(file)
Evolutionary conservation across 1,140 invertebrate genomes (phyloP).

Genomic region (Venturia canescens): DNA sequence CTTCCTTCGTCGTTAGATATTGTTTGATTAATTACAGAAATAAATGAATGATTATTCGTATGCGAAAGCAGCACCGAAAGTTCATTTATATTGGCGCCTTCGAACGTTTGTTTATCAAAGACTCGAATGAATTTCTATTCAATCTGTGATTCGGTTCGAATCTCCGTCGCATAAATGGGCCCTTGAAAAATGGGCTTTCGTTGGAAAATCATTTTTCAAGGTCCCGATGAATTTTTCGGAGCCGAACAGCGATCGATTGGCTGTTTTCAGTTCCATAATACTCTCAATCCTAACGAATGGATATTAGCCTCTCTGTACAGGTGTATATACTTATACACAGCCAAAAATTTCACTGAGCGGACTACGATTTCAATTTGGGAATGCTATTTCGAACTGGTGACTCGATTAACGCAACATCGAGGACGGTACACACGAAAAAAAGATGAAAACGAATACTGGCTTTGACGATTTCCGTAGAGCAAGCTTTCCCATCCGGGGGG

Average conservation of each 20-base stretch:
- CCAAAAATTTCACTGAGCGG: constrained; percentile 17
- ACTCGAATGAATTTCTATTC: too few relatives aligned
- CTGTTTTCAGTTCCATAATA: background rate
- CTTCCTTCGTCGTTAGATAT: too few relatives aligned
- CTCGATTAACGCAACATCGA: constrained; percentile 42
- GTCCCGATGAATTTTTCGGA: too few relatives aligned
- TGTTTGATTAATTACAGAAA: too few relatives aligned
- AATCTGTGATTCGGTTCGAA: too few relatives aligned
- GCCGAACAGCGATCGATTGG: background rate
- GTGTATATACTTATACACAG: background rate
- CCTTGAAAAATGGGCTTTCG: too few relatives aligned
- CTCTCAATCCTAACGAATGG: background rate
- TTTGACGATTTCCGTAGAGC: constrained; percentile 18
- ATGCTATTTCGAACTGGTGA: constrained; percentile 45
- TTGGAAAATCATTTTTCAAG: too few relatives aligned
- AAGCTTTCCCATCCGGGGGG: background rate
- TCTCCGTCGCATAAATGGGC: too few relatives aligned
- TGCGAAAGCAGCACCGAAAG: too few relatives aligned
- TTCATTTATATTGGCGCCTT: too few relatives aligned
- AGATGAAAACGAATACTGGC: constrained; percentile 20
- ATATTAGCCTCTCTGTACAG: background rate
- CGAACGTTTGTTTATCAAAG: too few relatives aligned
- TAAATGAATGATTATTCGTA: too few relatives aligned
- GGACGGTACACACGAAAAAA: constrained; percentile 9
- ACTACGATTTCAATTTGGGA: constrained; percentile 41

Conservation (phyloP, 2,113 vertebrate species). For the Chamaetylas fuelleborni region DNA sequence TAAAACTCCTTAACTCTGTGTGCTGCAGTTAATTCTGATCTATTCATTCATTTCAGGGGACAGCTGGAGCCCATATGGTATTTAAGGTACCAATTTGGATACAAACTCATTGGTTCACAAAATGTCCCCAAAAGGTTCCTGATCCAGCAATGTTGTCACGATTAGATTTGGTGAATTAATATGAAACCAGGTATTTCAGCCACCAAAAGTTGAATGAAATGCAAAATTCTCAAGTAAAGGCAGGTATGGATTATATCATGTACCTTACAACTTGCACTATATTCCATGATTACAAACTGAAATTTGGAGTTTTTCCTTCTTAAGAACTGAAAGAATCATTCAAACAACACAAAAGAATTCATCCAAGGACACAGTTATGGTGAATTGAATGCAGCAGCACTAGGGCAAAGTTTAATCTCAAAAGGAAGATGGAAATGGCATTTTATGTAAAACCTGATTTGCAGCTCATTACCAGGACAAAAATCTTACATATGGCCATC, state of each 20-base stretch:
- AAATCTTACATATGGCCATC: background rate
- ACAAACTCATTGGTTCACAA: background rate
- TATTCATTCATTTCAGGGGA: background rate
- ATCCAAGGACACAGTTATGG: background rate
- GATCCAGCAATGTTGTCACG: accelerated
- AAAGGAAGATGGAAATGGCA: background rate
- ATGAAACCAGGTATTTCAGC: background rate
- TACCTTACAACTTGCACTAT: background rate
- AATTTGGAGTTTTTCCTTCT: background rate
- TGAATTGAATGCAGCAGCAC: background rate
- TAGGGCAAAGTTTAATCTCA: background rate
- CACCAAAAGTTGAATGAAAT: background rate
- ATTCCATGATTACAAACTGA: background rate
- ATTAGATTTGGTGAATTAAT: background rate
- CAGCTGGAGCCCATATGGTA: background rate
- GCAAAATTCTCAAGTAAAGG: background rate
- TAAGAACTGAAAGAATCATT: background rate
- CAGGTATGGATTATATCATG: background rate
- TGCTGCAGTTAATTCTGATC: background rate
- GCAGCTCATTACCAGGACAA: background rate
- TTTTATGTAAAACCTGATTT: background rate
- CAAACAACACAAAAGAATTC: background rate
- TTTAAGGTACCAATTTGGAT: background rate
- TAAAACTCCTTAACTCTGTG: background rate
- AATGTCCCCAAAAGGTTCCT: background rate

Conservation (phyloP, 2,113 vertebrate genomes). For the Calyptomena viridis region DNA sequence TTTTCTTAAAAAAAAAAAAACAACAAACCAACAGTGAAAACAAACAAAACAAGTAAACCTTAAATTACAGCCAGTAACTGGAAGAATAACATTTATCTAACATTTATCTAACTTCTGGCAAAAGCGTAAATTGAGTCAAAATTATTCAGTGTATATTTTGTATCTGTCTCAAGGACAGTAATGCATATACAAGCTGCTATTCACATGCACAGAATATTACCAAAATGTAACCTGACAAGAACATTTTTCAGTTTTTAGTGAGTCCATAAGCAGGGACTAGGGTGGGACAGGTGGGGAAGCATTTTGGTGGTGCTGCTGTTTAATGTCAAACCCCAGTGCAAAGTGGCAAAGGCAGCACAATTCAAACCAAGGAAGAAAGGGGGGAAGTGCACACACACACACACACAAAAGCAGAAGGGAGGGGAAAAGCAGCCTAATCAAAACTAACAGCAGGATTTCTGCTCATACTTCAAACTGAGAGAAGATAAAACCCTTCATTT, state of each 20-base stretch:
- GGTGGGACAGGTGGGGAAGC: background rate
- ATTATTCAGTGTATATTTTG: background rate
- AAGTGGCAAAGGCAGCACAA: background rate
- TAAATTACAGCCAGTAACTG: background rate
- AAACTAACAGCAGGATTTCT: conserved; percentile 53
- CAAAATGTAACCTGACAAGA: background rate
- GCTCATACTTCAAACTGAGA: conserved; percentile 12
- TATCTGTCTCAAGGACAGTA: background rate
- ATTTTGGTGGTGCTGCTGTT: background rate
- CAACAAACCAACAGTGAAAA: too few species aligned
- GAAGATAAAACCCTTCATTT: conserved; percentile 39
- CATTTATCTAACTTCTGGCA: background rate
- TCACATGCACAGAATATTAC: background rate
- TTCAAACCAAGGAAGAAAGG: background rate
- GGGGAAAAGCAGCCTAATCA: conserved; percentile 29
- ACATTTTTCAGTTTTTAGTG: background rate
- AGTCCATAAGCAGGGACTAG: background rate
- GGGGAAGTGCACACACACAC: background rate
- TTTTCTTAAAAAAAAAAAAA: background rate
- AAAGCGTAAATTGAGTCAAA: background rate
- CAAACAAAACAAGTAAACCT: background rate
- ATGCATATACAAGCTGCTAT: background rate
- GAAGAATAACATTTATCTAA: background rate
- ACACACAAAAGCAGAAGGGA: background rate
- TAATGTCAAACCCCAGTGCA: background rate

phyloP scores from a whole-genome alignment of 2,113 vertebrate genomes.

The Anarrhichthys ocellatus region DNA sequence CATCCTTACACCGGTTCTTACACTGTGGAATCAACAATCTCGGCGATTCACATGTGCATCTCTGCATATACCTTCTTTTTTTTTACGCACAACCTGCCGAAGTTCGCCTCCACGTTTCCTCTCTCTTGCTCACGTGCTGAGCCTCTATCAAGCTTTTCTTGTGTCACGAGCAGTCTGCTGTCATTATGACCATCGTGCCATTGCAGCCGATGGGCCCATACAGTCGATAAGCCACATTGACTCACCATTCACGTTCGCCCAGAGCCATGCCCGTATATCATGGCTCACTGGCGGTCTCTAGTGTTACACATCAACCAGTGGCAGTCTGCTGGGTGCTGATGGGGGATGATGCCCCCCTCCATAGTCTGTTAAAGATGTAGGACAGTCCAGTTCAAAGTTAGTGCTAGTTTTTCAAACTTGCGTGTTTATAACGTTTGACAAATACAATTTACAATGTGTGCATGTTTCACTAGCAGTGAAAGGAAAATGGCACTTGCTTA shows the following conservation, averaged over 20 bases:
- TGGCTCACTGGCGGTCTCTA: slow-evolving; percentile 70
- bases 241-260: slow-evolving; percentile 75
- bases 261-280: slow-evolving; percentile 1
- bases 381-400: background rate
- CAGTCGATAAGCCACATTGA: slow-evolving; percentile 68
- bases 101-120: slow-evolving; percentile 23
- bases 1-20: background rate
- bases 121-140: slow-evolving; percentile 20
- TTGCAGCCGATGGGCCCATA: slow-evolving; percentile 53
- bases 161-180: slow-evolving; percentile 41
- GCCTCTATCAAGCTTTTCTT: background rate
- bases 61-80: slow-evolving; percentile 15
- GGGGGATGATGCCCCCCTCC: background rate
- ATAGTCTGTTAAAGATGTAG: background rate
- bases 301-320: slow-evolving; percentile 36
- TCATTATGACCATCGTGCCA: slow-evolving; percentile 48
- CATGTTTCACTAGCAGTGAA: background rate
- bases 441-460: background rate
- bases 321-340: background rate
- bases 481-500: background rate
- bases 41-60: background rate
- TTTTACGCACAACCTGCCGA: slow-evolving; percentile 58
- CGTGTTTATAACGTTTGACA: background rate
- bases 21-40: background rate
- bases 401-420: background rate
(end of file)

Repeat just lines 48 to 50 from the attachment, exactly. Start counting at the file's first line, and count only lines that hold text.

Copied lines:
- TGCTGCAGTTAATTCTGATC: background rate
- GCAGCTCATTACCAGGACAA: background rate
- TTTTATGTAAAACCTGATTT: background rate